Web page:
Wednesday, August 09, 2006


One of the greatest (and saddest) ironies in the world is how those who shout the loudest about upholding "God's standards" while working to force others to adhere to them almost inevitably come to view their cause as one that's so overridingly imperative that it justifies the use of any and all means to achieve it.

Such individuals rarely pause to consider whether the use of such worldly tactics as deception, slanderous and hateful rhetoric and even physical violence could ever be pleasing to a God who calls his followers to a life of honesty, love and peace, no matter how "good" or "just" the projected outcome will supposedly be. And yet "Christian" political groups engage in such tactics on an almost daily basis, all the while proclaiming themselves to be on God's side.

As Gregory Boyd reflects in The Myth of a Christian Nation, this is, unfortunately, nothing new:

It [church history] has been a profoundly sad and ironic history. In the interest of effectively accomplishing what it thought was an immediate and discernible good thing, the church often forsook its kingdom-of-God call. As a result, it frequently justified doing tremendously evil things. The moment worldly effectiveness replaces faithfulness as the motive for an individual's or institution's behavior, they are no longer acting on behalf of the kingdom of God but are participating in the kingdom of the world. The so-called good end will always be used to justify the evil means for those thinking with a kingdom-of-the-world mindset, and in doing this, the church succumbed to the very temptation Jesus resisted. It wanted to fix the world with its superior wisdom and run the world with the sword because it naively believed it could do so better than secular authorities. So, submitting itself to the cosmic "power over" god, it established itself as the ruling Caesar of the West. Far from improving on the old version of the kingdom of the world, however, it brought about a regime that was often worse than the version it replaced.

In fact, a kingdom-of-God citizen could (and should) argue that the Christian version of the kingdom of the world was actually the worst version the world has ever seen. For this was the version of the kingdom of the world that did the most harm to the kingdom of God. Not only did it torture and kill, as versions of the kingdom of the world frequently do - it did this under the banner of Christ. If violence and oppression are demonic, violence and oppression "in the name of Jesus" is far more so. The church of Christendom thereby brought disrepute to the name of Christ, associating his kingdom with the atrocities it carried out for centuries. The resistance most Islamic countries have to Christianity today, in fact, is partly to be explained by the vicious behavior of Christians toward Muslims throughout history.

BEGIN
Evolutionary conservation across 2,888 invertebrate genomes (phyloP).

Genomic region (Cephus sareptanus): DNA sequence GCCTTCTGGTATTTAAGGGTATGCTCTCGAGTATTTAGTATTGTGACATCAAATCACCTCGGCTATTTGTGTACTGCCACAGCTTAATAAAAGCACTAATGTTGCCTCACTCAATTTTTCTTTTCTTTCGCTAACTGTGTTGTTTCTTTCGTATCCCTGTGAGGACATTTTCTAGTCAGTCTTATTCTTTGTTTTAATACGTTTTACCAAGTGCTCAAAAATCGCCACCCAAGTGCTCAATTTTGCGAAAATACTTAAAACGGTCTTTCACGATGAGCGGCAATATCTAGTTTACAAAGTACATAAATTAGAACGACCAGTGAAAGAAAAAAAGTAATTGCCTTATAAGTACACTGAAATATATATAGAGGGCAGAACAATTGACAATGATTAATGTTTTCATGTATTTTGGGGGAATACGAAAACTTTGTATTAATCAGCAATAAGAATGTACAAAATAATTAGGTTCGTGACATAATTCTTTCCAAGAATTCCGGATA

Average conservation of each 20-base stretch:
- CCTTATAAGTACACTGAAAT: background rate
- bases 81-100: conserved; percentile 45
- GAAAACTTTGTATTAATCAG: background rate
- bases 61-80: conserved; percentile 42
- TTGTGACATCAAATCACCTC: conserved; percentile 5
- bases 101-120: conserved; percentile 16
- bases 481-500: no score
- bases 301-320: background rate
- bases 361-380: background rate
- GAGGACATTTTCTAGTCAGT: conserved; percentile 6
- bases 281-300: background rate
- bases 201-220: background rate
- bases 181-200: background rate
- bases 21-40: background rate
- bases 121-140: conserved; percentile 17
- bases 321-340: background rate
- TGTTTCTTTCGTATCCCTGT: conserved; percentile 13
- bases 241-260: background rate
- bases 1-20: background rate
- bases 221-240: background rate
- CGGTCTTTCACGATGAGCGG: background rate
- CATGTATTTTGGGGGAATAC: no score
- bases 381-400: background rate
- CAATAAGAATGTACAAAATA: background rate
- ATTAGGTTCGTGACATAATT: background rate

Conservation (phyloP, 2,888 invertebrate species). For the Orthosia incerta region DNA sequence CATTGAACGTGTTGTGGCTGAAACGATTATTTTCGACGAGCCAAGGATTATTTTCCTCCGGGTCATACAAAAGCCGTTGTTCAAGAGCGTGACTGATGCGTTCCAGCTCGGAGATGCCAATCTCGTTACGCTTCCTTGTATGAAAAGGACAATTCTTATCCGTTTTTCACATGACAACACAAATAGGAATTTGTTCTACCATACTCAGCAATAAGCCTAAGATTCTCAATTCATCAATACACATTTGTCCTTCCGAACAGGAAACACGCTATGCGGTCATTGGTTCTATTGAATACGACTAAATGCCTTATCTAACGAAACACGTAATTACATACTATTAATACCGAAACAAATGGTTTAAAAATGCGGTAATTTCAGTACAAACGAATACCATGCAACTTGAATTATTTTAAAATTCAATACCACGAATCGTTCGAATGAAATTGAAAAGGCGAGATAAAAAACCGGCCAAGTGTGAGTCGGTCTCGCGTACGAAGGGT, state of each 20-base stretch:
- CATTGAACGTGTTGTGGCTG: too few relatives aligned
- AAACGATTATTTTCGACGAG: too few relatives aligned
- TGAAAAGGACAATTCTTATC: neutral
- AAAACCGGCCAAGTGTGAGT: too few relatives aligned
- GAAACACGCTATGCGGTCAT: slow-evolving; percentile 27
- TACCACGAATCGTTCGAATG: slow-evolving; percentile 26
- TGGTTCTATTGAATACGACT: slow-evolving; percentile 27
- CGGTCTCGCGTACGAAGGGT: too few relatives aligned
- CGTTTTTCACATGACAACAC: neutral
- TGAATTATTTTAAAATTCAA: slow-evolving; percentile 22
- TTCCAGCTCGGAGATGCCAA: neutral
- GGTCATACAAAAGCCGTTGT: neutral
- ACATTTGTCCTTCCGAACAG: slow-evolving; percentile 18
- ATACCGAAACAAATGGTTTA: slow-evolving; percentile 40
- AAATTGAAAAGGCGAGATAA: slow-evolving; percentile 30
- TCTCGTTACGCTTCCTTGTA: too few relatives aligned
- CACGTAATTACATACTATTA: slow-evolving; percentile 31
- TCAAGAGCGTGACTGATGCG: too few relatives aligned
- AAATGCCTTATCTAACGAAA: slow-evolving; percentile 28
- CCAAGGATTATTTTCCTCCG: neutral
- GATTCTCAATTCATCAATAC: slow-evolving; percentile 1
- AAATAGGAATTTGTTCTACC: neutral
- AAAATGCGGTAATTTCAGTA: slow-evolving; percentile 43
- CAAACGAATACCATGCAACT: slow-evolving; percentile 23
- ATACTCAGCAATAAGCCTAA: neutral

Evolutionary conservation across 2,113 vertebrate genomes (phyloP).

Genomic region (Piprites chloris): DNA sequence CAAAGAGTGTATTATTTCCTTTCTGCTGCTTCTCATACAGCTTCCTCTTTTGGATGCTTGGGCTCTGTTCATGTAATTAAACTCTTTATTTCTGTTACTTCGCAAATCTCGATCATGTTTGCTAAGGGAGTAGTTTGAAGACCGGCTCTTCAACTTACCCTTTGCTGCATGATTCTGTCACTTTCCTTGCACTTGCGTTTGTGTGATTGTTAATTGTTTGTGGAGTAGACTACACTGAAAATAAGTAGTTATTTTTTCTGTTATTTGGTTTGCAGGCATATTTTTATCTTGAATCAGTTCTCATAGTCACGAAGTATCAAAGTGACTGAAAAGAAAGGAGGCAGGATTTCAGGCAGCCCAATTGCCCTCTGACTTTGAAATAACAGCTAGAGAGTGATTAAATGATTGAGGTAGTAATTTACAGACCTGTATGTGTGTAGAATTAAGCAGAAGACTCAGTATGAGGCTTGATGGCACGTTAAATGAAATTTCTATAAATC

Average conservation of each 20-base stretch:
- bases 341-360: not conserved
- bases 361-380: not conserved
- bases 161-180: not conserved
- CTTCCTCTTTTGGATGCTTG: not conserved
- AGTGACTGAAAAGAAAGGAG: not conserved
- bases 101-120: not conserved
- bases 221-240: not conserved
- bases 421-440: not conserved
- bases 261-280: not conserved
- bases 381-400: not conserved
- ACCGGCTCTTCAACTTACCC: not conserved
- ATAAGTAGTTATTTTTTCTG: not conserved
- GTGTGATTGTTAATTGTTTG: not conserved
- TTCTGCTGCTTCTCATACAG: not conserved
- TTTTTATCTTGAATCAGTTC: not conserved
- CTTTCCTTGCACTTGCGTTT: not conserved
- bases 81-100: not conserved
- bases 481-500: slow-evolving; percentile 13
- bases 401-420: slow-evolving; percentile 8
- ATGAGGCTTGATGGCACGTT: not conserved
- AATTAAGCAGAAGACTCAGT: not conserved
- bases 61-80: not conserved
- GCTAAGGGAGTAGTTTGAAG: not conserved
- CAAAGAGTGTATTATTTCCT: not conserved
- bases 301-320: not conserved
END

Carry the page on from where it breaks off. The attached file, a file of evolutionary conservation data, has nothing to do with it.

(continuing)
This tragic history has to be considered one of Satan's greatest victories, and the demonic ironies abound. In the name of the one who taught us not to lord over others but rather to serve them (Matt. 20:25-28), the church often lorded over others with a vengeance as ruthless as any version of the kingdom of the world ever has. In the name of the one who taught us to turn the other cheek, the church often cut off people's heads. In the name of the one who taught us to love our enemies, the church often burned its enemies alive. In the name of the one who taught us to bless those who persecute us, the church often became a ruthless persecutor. In the name of the one who taught us to take up the cross, the church often took up the sword and nailed others to the cross. Hence, in the name of winning the world for Jesus Christ, the church often became the main obstacle to believing in Jesus Christ.
(pgs. 80-81)

Those who advocate that Christians should fight to "take America back for God" might argue that the church no longer uses violence to impose "Christian values" on others, but one need look no further than the religious right's wholehearted support for invading other countries that don't share our values, or their unabashed use of hyperbole and outright falsehoods in the fight against the "gay agenda," to realize what a fine hair they're splitting.

The verbal abuse that Christianists are so quick to dish out to 'sinners' these days may seem less abusive than physical violence, but in the end such emotional violence is no less damaging to the Kingdom of God that they claim to be defending. God has promised that his kingdom will ultimately prevail, but it will be in spite of his followers' political crusades, if in fact those crusaders don't end up on the wrong side of that spiritual battle entirely.

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